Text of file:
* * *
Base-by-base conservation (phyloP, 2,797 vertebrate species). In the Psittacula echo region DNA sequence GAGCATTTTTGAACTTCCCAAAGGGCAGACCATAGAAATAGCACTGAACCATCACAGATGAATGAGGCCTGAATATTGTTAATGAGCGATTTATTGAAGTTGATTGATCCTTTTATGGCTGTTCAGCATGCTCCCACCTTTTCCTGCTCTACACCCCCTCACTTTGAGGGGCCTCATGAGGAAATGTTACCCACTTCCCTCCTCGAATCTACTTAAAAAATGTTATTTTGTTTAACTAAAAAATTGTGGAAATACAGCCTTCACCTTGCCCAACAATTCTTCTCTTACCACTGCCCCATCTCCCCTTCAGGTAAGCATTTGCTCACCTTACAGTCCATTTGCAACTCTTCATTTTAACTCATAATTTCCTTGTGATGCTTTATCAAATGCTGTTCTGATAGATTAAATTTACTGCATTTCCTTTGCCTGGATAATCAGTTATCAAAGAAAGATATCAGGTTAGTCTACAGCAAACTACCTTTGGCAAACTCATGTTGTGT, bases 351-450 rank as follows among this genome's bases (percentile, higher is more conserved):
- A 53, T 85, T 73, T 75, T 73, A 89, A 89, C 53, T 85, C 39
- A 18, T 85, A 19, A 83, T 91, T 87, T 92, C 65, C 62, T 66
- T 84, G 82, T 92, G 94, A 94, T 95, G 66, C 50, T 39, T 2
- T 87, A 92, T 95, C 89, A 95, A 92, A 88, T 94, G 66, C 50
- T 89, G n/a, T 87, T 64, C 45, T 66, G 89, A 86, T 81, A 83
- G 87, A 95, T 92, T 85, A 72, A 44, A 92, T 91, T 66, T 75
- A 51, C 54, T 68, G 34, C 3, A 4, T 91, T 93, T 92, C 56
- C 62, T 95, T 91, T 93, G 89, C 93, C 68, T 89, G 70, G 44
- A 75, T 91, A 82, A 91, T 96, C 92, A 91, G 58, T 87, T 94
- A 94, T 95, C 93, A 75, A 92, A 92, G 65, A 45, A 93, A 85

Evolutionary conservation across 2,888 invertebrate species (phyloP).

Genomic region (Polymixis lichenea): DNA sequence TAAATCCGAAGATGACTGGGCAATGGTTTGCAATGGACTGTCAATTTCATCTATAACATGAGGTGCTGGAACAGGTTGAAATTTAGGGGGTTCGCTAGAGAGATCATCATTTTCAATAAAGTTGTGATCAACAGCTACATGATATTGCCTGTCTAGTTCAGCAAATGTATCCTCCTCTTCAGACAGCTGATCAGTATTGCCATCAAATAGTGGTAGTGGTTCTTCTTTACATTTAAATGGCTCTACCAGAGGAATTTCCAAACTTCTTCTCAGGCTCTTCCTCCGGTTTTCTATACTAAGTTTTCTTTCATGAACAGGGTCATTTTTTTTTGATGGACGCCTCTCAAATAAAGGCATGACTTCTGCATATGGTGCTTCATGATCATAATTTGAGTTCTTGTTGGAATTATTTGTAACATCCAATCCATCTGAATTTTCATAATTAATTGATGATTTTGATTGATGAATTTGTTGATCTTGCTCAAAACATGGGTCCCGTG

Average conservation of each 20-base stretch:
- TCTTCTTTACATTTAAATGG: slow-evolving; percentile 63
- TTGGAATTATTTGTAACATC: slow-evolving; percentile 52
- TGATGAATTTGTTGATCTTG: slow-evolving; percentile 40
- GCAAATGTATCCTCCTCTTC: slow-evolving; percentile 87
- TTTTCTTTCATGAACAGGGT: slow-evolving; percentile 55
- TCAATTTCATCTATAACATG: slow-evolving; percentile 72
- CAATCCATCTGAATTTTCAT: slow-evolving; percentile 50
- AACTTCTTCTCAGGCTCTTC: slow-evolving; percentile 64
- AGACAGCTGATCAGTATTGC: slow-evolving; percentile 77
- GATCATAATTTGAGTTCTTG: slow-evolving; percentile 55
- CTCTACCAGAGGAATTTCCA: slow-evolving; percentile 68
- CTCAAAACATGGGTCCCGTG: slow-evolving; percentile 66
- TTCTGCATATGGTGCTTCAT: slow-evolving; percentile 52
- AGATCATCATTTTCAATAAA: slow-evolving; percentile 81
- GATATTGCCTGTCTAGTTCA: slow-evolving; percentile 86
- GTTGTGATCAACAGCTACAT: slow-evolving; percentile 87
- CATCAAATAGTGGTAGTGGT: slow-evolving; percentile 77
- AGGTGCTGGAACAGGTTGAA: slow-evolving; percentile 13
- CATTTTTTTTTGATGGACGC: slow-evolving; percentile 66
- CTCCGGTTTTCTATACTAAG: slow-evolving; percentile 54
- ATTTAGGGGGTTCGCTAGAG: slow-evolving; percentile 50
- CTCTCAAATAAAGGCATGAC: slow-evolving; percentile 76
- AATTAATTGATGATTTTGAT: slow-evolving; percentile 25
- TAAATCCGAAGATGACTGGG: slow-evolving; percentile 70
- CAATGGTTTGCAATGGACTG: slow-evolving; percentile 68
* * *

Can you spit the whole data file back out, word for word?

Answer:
Base-by-base conservation (phyloP, 2,797 vertebrate species). In the Psittacula echo region DNA sequence GAGCATTTTTGAACTTCCCAAAGGGCAGACCATAGAAATAGCACTGAACCATCACAGATGAATGAGGCCTGAATATTGTTAATGAGCGATTTATTGAAGTTGATTGATCCTTTTATGGCTGTTCAGCATGCTCCCACCTTTTCCTGCTCTACACCCCCTCACTTTGAGGGGCCTCATGAGGAAATGTTACCCACTTCCCTCCTCGAATCTACTTAAAAAATGTTATTTTGTTTAACTAAAAAATTGTGGAAATACAGCCTTCACCTTGCCCAACAATTCTTCTCTTACCACTGCCCCATCTCCCCTTCAGGTAAGCATTTGCTCACCTTACAGTCCATTTGCAACTCTTCATTTTAACTCATAATTTCCTTGTGATGCTTTATCAAATGCTGTTCTGATAGATTAAATTTACTGCATTTCCTTTGCCTGGATAATCAGTTATCAAAGAAAGATATCAGGTTAGTCTACAGCAAACTACCTTTGGCAAACTCATGTTGTGT, bases 351-450 rank as follows among this genome's bases (percentile, higher is more conserved):
- A 53, T 85, T 73, T 75, T 73, A 89, A 89, C 53, T 85, C 39
- A 18, T 85, A 19, A 83, T 91, T 87, T 92, C 65, C 62, T 66
- T 84, G 82, T 92, G 94, A 94, T 95, G 66, C 50, T 39, T 2
- T 87, A 92, T 95, C 89, A 95, A 92, A 88, T 94, G 66, C 50
- T 89, G n/a, T 87, T 64, C 45, T 66, G 89, A 86, T 81, A 83
- G 87, A 95, T 92, T 85, A 72, A 44, A 92, T 91, T 66, T 75
- A 51, C 54, T 68, G 34, C 3, A 4, T 91, T 93, T 92, C 56
- C 62, T 95, T 91, T 93, G 89, C 93, C 68, T 89, G 70, G 44
- A 75, T 91, A 82, A 91, T 96, C 92, A 91, G 58, T 87, T 94
- A 94, T 95, C 93, A 75, A 92, A 92, G 65, A 45, A 93, A 85

Evolutionary conservation across 2,888 invertebrate species (phyloP).

Genomic region (Polymixis lichenea): DNA sequence TAAATCCGAAGATGACTGGGCAATGGTTTGCAATGGACTGTCAATTTCATCTATAACATGAGGTGCTGGAACAGGTTGAAATTTAGGGGGTTCGCTAGAGAGATCATCATTTTCAATAAAGTTGTGATCAACAGCTACATGATATTGCCTGTCTAGTTCAGCAAATGTATCCTCCTCTTCAGACAGCTGATCAGTATTGCCATCAAATAGTGGTAGTGGTTCTTCTTTACATTTAAATGGCTCTACCAGAGGAATTTCCAAACTTCTTCTCAGGCTCTTCCTCCGGTTTTCTATACTAAGTTTTCTTTCATGAACAGGGTCATTTTTTTTTGATGGACGCCTCTCAAATAAAGGCATGACTTCTGCATATGGTGCTTCATGATCATAATTTGAGTTCTTGTTGGAATTATTTGTAACATCCAATCCATCTGAATTTTCATAATTAATTGATGATTTTGATTGATGAATTTGTTGATCTTGCTCAAAACATGGGTCCCGTG

Average conservation of each 20-base stretch:
- TCTTCTTTACATTTAAATGG: slow-evolving; percentile 63
- TTGGAATTATTTGTAACATC: slow-evolving; percentile 52
- TGATGAATTTGTTGATCTTG: slow-evolving; percentile 40
- GCAAATGTATCCTCCTCTTC: slow-evolving; percentile 87
- TTTTCTTTCATGAACAGGGT: slow-evolving; percentile 55
- TCAATTTCATCTATAACATG: slow-evolving; percentile 72
- CAATCCATCTGAATTTTCAT: slow-evolving; percentile 50
- AACTTCTTCTCAGGCTCTTC: slow-evolving; percentile 64
- AGACAGCTGATCAGTATTGC: slow-evolving; percentile 77
- GATCATAATTTGAGTTCTTG: slow-evolving; percentile 55
- CTCTACCAGAGGAATTTCCA: slow-evolving; percentile 68
- CTCAAAACATGGGTCCCGTG: slow-evolving; percentile 66
- TTCTGCATATGGTGCTTCAT: slow-evolving; percentile 52
- AGATCATCATTTTCAATAAA: slow-evolving; percentile 81
- GATATTGCCTGTCTAGTTCA: slow-evolving; percentile 86
- GTTGTGATCAACAGCTACAT: slow-evolving; percentile 87
- CATCAAATAGTGGTAGTGGT: slow-evolving; percentile 77
- AGGTGCTGGAACAGGTTGAA: slow-evolving; percentile 13
- CATTTTTTTTTGATGGACGC: slow-evolving; percentile 66
- CTCCGGTTTTCTATACTAAG: slow-evolving; percentile 54
- ATTTAGGGGGTTCGCTAGAG: slow-evolving; percentile 50
- CTCTCAAATAAAGGCATGAC: slow-evolving; percentile 76
- AATTAATTGATGATTTTGAT: slow-evolving; percentile 25
- TAAATCCGAAGATGACTGGG: slow-evolving; percentile 70
- CAATGGTTTGCAATGGACTG: slow-evolving; percentile 68